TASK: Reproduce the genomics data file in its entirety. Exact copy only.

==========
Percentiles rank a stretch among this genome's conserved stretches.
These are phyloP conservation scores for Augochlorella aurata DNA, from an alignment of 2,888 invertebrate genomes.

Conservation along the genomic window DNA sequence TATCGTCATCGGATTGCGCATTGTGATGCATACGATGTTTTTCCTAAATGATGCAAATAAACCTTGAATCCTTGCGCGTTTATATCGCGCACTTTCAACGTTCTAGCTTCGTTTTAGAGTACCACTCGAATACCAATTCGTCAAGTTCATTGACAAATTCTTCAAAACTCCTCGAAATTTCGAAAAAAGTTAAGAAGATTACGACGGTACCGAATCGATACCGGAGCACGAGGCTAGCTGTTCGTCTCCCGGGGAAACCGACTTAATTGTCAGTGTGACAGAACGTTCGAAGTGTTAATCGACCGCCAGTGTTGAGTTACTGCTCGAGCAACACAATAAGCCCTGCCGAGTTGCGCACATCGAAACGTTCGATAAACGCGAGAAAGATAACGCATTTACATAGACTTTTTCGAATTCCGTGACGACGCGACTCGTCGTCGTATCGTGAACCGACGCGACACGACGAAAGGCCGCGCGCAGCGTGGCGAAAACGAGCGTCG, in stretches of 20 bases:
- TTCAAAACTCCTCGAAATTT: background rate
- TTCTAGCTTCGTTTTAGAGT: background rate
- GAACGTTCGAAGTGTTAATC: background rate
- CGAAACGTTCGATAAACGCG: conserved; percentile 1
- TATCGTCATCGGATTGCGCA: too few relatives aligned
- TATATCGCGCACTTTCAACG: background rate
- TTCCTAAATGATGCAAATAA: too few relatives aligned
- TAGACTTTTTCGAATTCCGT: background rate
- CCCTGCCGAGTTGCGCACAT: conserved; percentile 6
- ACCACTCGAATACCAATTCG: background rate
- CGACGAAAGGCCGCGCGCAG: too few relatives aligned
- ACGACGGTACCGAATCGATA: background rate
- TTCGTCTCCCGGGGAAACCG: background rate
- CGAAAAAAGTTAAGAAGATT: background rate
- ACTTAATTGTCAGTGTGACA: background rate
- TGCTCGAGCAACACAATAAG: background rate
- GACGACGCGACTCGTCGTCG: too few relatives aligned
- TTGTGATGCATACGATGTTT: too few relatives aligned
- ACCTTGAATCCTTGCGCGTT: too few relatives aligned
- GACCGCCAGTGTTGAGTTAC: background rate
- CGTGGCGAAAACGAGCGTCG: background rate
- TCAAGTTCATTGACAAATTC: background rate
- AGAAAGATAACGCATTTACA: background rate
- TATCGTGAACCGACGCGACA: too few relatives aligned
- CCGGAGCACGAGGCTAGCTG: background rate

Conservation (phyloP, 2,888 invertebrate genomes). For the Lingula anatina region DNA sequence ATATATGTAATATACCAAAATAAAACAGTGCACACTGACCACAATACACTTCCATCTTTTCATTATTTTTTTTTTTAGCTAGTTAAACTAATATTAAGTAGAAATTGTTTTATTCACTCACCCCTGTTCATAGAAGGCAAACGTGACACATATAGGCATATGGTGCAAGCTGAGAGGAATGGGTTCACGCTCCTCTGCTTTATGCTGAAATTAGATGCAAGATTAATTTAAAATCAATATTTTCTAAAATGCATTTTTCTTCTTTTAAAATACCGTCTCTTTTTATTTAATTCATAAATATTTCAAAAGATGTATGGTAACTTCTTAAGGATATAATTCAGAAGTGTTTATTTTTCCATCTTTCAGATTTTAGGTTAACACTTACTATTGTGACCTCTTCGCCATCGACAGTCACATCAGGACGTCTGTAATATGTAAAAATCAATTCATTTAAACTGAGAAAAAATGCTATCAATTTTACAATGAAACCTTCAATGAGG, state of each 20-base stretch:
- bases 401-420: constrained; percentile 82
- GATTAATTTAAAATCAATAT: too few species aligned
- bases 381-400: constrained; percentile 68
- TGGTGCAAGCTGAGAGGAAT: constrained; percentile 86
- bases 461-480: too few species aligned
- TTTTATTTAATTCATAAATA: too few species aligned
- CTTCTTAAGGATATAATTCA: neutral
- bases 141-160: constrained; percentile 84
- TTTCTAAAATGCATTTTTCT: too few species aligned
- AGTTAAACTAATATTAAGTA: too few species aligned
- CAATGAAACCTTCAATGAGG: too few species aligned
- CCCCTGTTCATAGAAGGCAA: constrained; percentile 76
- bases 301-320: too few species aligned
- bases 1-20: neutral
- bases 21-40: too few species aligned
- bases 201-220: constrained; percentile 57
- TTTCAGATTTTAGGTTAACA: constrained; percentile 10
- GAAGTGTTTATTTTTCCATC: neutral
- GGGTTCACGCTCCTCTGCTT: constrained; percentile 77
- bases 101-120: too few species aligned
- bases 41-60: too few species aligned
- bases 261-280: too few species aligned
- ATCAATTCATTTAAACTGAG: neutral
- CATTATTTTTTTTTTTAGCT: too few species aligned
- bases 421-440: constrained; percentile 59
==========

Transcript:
Percentiles rank a stretch among this genome's conserved stretches.
These are phyloP conservation scores for Augochlorella aurata DNA, from an alignment of 2,888 invertebrate genomes.

Conservation along the genomic window DNA sequence TATCGTCATCGGATTGCGCATTGTGATGCATACGATGTTTTTCCTAAATGATGCAAATAAACCTTGAATCCTTGCGCGTTTATATCGCGCACTTTCAACGTTCTAGCTTCGTTTTAGAGTACCACTCGAATACCAATTCGTCAAGTTCATTGACAAATTCTTCAAAACTCCTCGAAATTTCGAAAAAAGTTAAGAAGATTACGACGGTACCGAATCGATACCGGAGCACGAGGCTAGCTGTTCGTCTCCCGGGGAAACCGACTTAATTGTCAGTGTGACAGAACGTTCGAAGTGTTAATCGACCGCCAGTGTTGAGTTACTGCTCGAGCAACACAATAAGCCCTGCCGAGTTGCGCACATCGAAACGTTCGATAAACGCGAGAAAGATAACGCATTTACATAGACTTTTTCGAATTCCGTGACGACGCGACTCGTCGTCGTATCGTGAACCGACGCGACACGACGAAAGGCCGCGCGCAGCGTGGCGAAAACGAGCGTCG, in stretches of 20 bases:
- TTCAAAACTCCTCGAAATTT: background rate
- TTCTAGCTTCGTTTTAGAGT: background rate
- GAACGTTCGAAGTGTTAATC: background rate
- CGAAACGTTCGATAAACGCG: conserved; percentile 1
- TATCGTCATCGGATTGCGCA: too few relatives aligned
- TATATCGCGCACTTTCAACG: background rate
- TTCCTAAATGATGCAAATAA: too few relatives aligned
- TAGACTTTTTCGAATTCCGT: background rate
- CCCTGCCGAGTTGCGCACAT: conserved; percentile 6
- ACCACTCGAATACCAATTCG: background rate
- CGACGAAAGGCCGCGCGCAG: too few relatives aligned
- ACGACGGTACCGAATCGATA: background rate
- TTCGTCTCCCGGGGAAACCG: background rate
- CGAAAAAAGTTAAGAAGATT: background rate
- ACTTAATTGTCAGTGTGACA: background rate
- TGCTCGAGCAACACAATAAG: background rate
- GACGACGCGACTCGTCGTCG: too few relatives aligned
- TTGTGATGCATACGATGTTT: too few relatives aligned
- ACCTTGAATCCTTGCGCGTT: too few relatives aligned
- GACCGCCAGTGTTGAGTTAC: background rate
- CGTGGCGAAAACGAGCGTCG: background rate
- TCAAGTTCATTGACAAATTC: background rate
- AGAAAGATAACGCATTTACA: background rate
- TATCGTGAACCGACGCGACA: too few relatives aligned
- CCGGAGCACGAGGCTAGCTG: background rate

Conservation (phyloP, 2,888 invertebrate genomes). For the Lingula anatina region DNA sequence ATATATGTAATATACCAAAATAAAACAGTGCACACTGACCACAATACACTTCCATCTTTTCATTATTTTTTTTTTTAGCTAGTTAAACTAATATTAAGTAGAAATTGTTTTATTCACTCACCCCTGTTCATAGAAGGCAAACGTGACACATATAGGCATATGGTGCAAGCTGAGAGGAATGGGTTCACGCTCCTCTGCTTTATGCTGAAATTAGATGCAAGATTAATTTAAAATCAATATTTTCTAAAATGCATTTTTCTTCTTTTAAAATACCGTCTCTTTTTATTTAATTCATAAATATTTCAAAAGATGTATGGTAACTTCTTAAGGATATAATTCAGAAGTGTTTATTTTTCCATCTTTCAGATTTTAGGTTAACACTTACTATTGTGACCTCTTCGCCATCGACAGTCACATCAGGACGTCTGTAATATGTAAAAATCAATTCATTTAAACTGAGAAAAAATGCTATCAATTTTACAATGAAACCTTCAATGAGG, state of each 20-base stretch:
- bases 401-420: constrained; percentile 82
- GATTAATTTAAAATCAATAT: too few species aligned
- bases 381-400: constrained; percentile 68
- TGGTGCAAGCTGAGAGGAAT: constrained; percentile 86
- bases 461-480: too few species aligned
- TTTTATTTAATTCATAAATA: too few species aligned
- CTTCTTAAGGATATAATTCA: neutral
- bases 141-160: constrained; percentile 84
- TTTCTAAAATGCATTTTTCT: too few species aligned
- AGTTAAACTAATATTAAGTA: too few species aligned
- CAATGAAACCTTCAATGAGG: too few species aligned
- CCCCTGTTCATAGAAGGCAA: constrained; percentile 76
- bases 301-320: too few species aligned
- bases 1-20: neutral
- bases 21-40: too few species aligned
- bases 201-220: constrained; percentile 57
- TTTCAGATTTTAGGTTAACA: constrained; percentile 10
- GAAGTGTTTATTTTTCCATC: neutral
- GGGTTCACGCTCCTCTGCTT: constrained; percentile 77
- bases 101-120: too few species aligned
- bases 41-60: too few species aligned
- bases 261-280: too few species aligned
- ATCAATTCATTTAAACTGAG: neutral
- CATTATTTTTTTTTTTAGCT: too few species aligned
- bases 421-440: constrained; percentile 59